Adding Sprites to the Layer

The logical choice to organize sprites is to add it to your Game Layer. Now, you may also add your sprite at the Scene level. However, you might want to add other layers on the Scene layer, so it is better for you to separate all sprites into its own sprite layer.

This video shows you how to add your image sprites int a Sprite File. You then add all the sprite files into the layer. You can then view the sprites in the layer.

One note is that, you need to create a rather high resolution sprite with this method. This is because your sprite will have blurring effects when viewed in the scene if you have a low resolution sprite.

Check out this video for better understanding:

Adding Game Layer to Game Scene

Hi all

If you are familiar with game programming, it is normal to add a layer to the scene. The layer will be used to add objects/sprites, or just a background.

In TumeriQ, it is recommended to add layer on the scene. In this example, I showed 2 ways to add a background:

1. Add the background directly to the scene
2. Create a Layer, and add the background to the Layer. You then add the Layer to the Scene.

Check out the following video for better understanding :
 

Game Design Workshop : Now everyone can design a game

On 28 March 2015, 10 brave souls entered the StartupHub @ Putrajaya office at Menara PJH, Presint 2 to attend the Game Design Workshop delivered by Syamsul, a relatively unknown speaker from Nusantara Software. Some of them came as early as 9.30 am despite the event started at 10 am. Some came from far away state of Melaka where they have to drive a good 2 hours of the PLUS highway – plus tolls.

At about 10.15 am, StartupHub@ Putrajaya manager, Eddie, gave an opening speech to welcome everyone, and handed over the event to us . When we started the event, there was an uneasy, unsettling feeling. Everyone looked stiff, perhaps due to the weekend mood, or just that they were surrounded by strangers at early morning.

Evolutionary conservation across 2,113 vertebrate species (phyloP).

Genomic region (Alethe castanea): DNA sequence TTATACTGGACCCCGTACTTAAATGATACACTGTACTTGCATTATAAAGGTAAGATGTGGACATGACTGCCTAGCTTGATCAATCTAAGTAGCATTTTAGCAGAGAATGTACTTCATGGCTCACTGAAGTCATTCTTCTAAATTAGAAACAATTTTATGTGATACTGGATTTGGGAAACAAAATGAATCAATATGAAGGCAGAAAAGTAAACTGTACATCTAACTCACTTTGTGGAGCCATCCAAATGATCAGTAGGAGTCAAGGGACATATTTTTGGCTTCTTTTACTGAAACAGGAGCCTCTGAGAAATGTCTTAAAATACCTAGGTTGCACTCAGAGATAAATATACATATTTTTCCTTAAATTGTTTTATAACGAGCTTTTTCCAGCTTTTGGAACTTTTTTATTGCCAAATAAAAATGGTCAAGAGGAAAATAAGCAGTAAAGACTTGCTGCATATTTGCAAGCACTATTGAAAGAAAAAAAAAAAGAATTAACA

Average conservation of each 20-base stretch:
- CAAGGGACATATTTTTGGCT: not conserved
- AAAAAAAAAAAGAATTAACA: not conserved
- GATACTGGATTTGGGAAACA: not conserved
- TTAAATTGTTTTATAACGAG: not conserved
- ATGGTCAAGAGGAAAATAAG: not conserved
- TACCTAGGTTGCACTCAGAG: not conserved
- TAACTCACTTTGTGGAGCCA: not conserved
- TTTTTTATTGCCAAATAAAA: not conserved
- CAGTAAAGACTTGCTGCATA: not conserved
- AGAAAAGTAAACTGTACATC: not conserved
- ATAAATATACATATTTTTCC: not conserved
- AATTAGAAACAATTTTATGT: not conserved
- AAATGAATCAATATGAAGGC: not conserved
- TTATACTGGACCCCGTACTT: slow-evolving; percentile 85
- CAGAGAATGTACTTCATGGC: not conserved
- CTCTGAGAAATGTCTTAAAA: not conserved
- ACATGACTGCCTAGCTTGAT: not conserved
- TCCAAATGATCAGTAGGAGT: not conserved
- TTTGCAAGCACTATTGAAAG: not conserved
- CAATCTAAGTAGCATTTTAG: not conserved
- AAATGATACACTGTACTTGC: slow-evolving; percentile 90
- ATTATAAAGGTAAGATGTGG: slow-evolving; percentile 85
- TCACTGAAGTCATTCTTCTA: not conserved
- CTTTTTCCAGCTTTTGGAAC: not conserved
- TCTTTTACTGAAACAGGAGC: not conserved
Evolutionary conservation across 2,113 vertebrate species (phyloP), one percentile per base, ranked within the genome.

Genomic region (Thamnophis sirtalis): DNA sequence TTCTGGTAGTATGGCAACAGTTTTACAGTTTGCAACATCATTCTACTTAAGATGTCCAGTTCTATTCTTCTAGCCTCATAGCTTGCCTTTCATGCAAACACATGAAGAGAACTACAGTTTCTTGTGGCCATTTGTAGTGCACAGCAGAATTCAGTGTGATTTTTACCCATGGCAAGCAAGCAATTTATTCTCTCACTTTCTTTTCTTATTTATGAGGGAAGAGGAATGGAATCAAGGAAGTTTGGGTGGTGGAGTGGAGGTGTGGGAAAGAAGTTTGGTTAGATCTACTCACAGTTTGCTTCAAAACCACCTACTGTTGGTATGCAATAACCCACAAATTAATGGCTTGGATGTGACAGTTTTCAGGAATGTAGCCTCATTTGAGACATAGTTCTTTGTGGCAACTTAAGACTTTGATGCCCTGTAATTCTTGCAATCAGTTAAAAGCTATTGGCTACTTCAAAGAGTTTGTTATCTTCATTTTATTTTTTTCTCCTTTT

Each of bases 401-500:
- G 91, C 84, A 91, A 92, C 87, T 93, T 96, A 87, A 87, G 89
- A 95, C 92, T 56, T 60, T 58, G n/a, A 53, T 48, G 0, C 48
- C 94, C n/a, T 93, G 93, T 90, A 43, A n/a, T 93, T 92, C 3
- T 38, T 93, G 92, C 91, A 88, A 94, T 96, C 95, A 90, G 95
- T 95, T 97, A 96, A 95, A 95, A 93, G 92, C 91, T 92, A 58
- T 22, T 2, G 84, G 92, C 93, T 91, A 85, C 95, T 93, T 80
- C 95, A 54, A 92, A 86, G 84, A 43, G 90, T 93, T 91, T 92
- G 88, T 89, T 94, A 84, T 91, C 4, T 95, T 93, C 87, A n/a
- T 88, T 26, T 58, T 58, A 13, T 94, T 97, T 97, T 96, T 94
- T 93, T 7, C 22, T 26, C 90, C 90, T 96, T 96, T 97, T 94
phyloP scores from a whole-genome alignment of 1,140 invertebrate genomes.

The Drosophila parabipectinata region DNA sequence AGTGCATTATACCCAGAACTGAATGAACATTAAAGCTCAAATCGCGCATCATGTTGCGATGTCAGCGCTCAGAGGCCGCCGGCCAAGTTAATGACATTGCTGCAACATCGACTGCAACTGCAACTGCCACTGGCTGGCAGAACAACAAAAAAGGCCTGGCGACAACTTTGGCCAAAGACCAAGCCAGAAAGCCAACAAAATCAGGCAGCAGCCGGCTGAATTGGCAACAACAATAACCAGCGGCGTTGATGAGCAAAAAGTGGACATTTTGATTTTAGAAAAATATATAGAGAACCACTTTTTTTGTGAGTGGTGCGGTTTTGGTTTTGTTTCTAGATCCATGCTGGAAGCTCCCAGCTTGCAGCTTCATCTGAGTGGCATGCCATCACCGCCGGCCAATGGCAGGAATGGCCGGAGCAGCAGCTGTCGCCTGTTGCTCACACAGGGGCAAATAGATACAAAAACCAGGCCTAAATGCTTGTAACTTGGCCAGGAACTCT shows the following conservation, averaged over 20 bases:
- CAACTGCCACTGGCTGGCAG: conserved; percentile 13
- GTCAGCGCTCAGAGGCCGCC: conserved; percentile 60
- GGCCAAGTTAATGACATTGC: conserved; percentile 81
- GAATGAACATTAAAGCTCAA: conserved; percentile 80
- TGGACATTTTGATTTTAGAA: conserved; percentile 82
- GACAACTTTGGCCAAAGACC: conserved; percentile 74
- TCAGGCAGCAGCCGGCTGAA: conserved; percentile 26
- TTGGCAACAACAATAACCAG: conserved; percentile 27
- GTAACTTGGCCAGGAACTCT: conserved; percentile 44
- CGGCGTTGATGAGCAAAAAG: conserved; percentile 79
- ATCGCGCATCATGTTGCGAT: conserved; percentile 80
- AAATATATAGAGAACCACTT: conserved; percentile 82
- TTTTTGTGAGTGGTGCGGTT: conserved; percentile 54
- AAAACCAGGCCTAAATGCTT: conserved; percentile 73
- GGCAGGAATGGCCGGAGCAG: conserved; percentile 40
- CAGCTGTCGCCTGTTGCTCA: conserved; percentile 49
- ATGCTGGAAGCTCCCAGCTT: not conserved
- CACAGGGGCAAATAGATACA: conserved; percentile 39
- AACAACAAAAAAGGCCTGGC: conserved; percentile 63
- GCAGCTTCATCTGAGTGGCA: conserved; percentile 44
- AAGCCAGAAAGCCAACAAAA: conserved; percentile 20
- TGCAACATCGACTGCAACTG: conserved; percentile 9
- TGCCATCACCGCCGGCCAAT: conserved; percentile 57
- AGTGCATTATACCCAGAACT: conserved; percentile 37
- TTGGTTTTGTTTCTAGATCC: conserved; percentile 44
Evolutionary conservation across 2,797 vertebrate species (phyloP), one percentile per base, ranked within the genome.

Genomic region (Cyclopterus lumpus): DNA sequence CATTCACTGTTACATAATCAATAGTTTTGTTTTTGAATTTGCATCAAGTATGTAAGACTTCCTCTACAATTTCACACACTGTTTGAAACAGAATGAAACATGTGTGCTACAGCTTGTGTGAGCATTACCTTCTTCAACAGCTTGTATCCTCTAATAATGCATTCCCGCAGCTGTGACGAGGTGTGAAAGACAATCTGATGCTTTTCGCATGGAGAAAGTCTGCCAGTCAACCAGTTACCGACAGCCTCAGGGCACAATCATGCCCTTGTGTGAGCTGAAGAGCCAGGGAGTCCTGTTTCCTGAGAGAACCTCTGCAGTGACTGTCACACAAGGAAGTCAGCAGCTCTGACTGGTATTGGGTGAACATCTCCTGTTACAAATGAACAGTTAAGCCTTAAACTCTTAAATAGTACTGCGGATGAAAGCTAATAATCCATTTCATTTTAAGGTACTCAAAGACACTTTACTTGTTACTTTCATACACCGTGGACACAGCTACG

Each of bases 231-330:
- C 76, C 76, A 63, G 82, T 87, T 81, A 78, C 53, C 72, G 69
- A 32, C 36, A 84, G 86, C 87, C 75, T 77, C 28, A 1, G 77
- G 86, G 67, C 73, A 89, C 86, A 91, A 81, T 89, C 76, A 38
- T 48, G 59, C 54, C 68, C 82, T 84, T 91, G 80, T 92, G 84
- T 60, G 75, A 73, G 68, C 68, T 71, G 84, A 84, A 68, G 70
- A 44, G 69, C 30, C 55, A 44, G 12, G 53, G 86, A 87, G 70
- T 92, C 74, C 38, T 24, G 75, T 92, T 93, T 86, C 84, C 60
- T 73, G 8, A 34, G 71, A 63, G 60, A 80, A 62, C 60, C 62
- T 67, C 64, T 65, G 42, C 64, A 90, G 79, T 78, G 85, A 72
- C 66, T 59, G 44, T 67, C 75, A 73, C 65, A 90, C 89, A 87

Early morning presentation

 We started the event by giving the preview of games, and have activities all the way until lunch. By lunch, we were all immersed into the energy of designing the game. Every participant was passionate about designing the best games. We were so into it until we delay our lunch by a few minutes. By lunch, everyone was having a good time – scouring the meals, and get to know each other. Those who brought their business cards, they traded cards with each other – networking time.

After lunch, we felt that the energy that we had previously has somewhat lost. In the midst of the odour of the chicken curry, the energy that we had in the morning was melting away and dissipating into thin air, quietly flowing out towards the closed door of our fantastically decorated office.

What was a very energetic group had became somewhat passive with diminishing passion. As we browse through the materials, we couldn’t help but thinking, why the lunch has reduced much of our energy?. Should the lunch’s job is to boost energy? Is it because the rice, chicken and vegetables ? Why?

Lunch set

Perhaps the lunch was heavy, but the chicken curry was too delicious to ignore we devoured them with much passion, just like we devoured all our spartan materials in the workshop.

Fortunately, the diminishing passion due to the post-lunch effect did not last long. The participants gained back their strength and soldiered even stronger through the workshop. The energy began roaring, and we were back in the full mood of designing games. By now, we have started designing our video games. We tested the games, and each of them take their task creatively. Everyone displayed an exceptional level of teamwork that we have almost entered a state of euphoria.

Indulging in activities 

By 4pm, we wanted to end the workshop. However, there were still many unsettling questions about many things on games. We’ve also showed the demo of some of our creations, especially our game platform TumeriQ, in the workshop. Many eager for more.

Things went on until 5pm where we have to call it a day. After bidding farewall and promise to keep in touch, we parted ways.

We hope the participants enjoy the workshop, just like we enjoy organizing it. Special thanks goes to StartupHub team for being awesome event organizer.

What did they say about the workshop:  

“Informative & Fun”

 “It is simple and easy to understand, balance practical & theories”

“It was a good experience. The presentation was good and easy to follow”

“ …. no bad stuff .. all good”

What you need to know about Game Design